“They, at the moment, seem to have run out of gas,” David C. Bloomfield, a professor of education leadership at Brooklyn College and the City University of New York Graduate Center, said of those pushing the reform agenda. “What happened was that agenda finally got to its sharpest point pushing a dramatic accountability agenda, at which time the pendulum started to swing back.”
Race to reform
Few people talked about school reform in New York before Tisch became chancellor in 2009 and sought to bring the movement already taking hold in New York City to scale at the state level.
State leaders historically had been resistant to change what many considered a premier education system, and that was especially true with Common Core, high-stakes tests, tough accountability and charter schools.
Tisch wasted no time articulating her agenda when she stepped into the role leading the state school system.
“Going forward, standards, accountability and innovation will be the watchwords of this board and the state Education Department,” she said upon her appointment. “As chancellor, I will insist that we continue to raise standards for all of our children and hold every school district accountable for their results, while providing the support necessary to get that done.”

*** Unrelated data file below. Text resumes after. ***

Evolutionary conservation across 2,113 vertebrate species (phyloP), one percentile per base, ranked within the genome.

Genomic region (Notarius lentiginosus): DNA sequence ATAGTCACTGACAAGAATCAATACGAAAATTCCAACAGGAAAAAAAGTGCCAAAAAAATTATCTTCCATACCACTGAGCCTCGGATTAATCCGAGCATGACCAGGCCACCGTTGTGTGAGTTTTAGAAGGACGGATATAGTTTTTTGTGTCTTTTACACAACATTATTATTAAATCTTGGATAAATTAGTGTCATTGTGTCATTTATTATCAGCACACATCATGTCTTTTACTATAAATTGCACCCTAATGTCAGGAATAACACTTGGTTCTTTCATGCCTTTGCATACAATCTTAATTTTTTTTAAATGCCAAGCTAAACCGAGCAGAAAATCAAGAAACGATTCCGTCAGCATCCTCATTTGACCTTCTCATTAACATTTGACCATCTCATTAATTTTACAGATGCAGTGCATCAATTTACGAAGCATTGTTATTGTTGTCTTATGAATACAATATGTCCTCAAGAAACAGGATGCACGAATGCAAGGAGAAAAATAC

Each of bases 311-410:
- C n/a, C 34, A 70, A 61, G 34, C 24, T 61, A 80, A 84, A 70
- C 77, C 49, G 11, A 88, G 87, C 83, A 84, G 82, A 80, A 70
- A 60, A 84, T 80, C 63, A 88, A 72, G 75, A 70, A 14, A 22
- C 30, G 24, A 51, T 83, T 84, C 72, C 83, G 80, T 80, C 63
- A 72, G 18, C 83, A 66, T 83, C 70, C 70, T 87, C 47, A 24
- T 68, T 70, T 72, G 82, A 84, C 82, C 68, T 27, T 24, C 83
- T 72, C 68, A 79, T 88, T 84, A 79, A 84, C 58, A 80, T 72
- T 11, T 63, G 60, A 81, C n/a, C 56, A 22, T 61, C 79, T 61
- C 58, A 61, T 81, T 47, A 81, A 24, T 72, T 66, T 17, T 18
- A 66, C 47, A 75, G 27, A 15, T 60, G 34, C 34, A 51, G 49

Tisch began laying the groundwork immediately. She recruited two reform-oriented educators to take the top spots at the state Education Department, including John B. King, her former doctoral classmate who was seen as a rising leader in reform circles.
The new leadership took over just as the federal government rejected the state’s first Race to the Top application, denying New York state hundreds of millions of dollars in extra funding because lawmakers failed to make statutory changes allowing for new standards, teacher evaluations and charter schools. New York finished second last of 16 finalists in the contest.
The chancellor and her allies turned to political pressure, launching a multimillion-dollar campaign blaming the teachers union and lawmakers for costing the state’s students a chance to get $700 million, money that could go a long way toward helping districts survive a recession and prevent teacher layoffs.
The strategy worked. Ultimately, the campaign resulted in the state Legislature signing off on a series of reforms that in 2010 netted the state $700 million in federal dollars and would begin to reshape New York’s education landscape.
Ready for battle
Significant changes occurred all at once, and few people knew – or expected – how they would unfold in the classroom.